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Astron. Astrophys. Suppl. Ser.
Volume 138, Number 1, July 1999
Page(s) 147 - 154
DOI: 10.1051/aas:1999268

Astron. Astrophys. Suppl. Ser. 138, 147-154

Optical configuration for a micro-arcsecond astrometric interferometer in space

E. Thomas1,2 - S. Robbe1, 2[*] - T. Viard1 - D. Segransan3 - F. Vakili2 - R. Krawczyk1

Send offprint request: E. Thomas

Correspondence to:

1 - Alcatel Space Industries, Future Projects, 100 Bd. du Midi, 06322 Cannes la Bocca Cedex, France
2 - Observatoire de la Côte d'Azur, Département Fresnel, UMR 6528, Av. Copernic, 06130 Grasse, France
3 - Observatoire de Grenoble, Laboratoire d'Astrophysique, 414 rue de la Piscine, Domaine Universitaire St Martin d'Hères, BP. 53, 38041 Grenoble Cedex 9, France

Received January 26, 1998; accepted April 30, 1999


One of the ESA candidate cornerstone missions is dedicated to wide-angle astrometry and aims at dramatically increasing the accuracy of astrometric measurements and the limiting magnitude with respect to Hipparcos (ESA Symposium, Venice, 1997). This mission was initially designated by the acronym GAIA (Global Astrometric Interferometer for Astrophysics) and featured several Fizeau interferometers. One important drawback of the original configuration proposed by Lindegren & Perryman (1996) was the confusion effect. This effect, which is a superposition of the light coming from different objects, is due to recording the fringe signal in the exit pupil plane of the instrument, necessary to relax the pixel size in the considered configuration. In order to overcome the confusion effect while retaining the original Fizeau interferometer concept, we present an optical configuration allowing direct fringe detection, i.e. in the image plane. It features focal length of 30 m inducing technologically feasible pixel size in the bandwidth of interest, and meets the condition to fit the Ariane V launcher fairing.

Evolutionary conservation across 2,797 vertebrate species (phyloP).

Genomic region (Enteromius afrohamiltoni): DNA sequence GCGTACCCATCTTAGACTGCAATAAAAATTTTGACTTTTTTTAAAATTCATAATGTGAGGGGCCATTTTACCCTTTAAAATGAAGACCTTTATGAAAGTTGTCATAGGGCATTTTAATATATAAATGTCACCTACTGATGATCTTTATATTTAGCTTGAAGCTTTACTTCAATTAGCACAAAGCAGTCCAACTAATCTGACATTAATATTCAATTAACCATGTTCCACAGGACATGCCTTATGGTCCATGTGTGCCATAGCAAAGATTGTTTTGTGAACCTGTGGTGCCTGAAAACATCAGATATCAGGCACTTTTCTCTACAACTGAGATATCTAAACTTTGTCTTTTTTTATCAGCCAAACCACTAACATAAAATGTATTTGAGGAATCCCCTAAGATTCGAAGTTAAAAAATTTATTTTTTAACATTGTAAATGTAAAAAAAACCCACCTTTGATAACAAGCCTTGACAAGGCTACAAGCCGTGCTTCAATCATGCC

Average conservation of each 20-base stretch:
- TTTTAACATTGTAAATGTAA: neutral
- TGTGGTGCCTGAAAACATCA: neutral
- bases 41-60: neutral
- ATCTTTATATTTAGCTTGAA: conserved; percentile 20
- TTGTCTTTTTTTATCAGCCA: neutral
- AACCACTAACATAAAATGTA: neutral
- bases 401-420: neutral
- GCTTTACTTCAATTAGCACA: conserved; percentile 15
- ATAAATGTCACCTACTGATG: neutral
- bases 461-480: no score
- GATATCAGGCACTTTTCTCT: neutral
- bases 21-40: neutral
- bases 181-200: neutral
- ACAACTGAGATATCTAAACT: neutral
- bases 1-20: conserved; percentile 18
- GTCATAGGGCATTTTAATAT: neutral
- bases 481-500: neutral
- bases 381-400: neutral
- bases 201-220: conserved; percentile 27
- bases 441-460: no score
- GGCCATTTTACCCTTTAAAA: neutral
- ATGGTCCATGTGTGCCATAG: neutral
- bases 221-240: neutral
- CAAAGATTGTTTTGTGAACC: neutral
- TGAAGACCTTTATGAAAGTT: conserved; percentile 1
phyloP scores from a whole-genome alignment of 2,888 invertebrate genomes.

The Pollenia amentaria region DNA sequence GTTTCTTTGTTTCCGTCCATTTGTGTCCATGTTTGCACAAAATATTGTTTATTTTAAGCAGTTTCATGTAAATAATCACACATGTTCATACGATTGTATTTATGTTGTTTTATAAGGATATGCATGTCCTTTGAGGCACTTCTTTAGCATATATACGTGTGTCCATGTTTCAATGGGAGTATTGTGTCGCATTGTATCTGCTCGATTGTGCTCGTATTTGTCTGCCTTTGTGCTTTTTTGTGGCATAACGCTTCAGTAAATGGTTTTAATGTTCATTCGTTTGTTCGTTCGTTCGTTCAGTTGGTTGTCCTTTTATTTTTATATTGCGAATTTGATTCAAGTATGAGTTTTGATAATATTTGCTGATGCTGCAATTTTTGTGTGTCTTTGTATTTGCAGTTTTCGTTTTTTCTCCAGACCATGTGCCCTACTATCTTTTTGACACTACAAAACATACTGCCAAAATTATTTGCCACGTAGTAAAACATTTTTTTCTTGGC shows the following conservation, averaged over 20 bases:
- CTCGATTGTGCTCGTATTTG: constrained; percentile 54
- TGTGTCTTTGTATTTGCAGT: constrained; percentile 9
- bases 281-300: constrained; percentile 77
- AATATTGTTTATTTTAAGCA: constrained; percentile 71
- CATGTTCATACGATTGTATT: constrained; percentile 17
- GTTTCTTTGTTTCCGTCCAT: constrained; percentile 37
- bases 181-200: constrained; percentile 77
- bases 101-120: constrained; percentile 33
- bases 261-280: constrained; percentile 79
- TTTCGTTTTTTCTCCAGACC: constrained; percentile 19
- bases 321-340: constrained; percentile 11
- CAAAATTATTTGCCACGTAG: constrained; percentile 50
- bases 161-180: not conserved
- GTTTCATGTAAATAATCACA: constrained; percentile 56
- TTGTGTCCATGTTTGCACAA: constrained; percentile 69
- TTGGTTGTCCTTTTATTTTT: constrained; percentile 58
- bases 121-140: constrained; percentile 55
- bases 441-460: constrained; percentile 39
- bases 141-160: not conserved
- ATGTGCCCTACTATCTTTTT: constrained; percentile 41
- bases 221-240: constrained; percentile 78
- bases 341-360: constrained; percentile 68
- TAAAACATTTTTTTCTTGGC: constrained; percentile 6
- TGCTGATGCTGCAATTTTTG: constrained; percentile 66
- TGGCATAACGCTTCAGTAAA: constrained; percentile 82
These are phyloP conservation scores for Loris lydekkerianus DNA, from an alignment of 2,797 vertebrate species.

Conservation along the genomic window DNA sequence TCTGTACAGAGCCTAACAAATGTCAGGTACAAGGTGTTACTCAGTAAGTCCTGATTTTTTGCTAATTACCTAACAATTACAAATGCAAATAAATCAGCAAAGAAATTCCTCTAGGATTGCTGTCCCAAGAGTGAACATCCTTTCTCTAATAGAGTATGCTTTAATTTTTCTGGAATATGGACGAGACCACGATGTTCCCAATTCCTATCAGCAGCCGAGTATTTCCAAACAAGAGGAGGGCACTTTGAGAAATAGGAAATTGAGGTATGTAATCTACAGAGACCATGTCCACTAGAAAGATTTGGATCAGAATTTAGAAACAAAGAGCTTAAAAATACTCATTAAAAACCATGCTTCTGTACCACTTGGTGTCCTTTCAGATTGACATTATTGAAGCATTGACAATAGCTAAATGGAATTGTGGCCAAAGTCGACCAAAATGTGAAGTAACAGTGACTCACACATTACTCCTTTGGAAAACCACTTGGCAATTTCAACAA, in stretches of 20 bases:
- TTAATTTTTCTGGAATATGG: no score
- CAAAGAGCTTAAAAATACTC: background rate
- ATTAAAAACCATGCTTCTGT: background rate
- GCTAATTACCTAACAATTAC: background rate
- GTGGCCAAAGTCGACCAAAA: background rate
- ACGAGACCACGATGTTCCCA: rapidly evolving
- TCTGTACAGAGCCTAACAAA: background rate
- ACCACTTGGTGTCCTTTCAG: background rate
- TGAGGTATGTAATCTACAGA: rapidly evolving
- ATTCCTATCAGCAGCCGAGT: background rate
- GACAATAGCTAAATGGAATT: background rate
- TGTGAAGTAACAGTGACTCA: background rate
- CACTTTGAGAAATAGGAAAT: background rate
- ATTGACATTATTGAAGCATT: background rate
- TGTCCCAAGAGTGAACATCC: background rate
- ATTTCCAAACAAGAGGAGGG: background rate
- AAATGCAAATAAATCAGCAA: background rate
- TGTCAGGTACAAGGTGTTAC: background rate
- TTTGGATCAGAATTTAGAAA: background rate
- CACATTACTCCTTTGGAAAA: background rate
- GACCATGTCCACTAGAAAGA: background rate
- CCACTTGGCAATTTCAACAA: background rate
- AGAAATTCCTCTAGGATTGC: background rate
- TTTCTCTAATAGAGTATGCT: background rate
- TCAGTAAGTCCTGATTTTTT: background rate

Key words: astrometry -- instrumentation: detectors -- instrumentation: interferometers -- methods: analytical -- methods: numerical -- techniques: interferometric

Copyright The European Southern Observatory (ESO)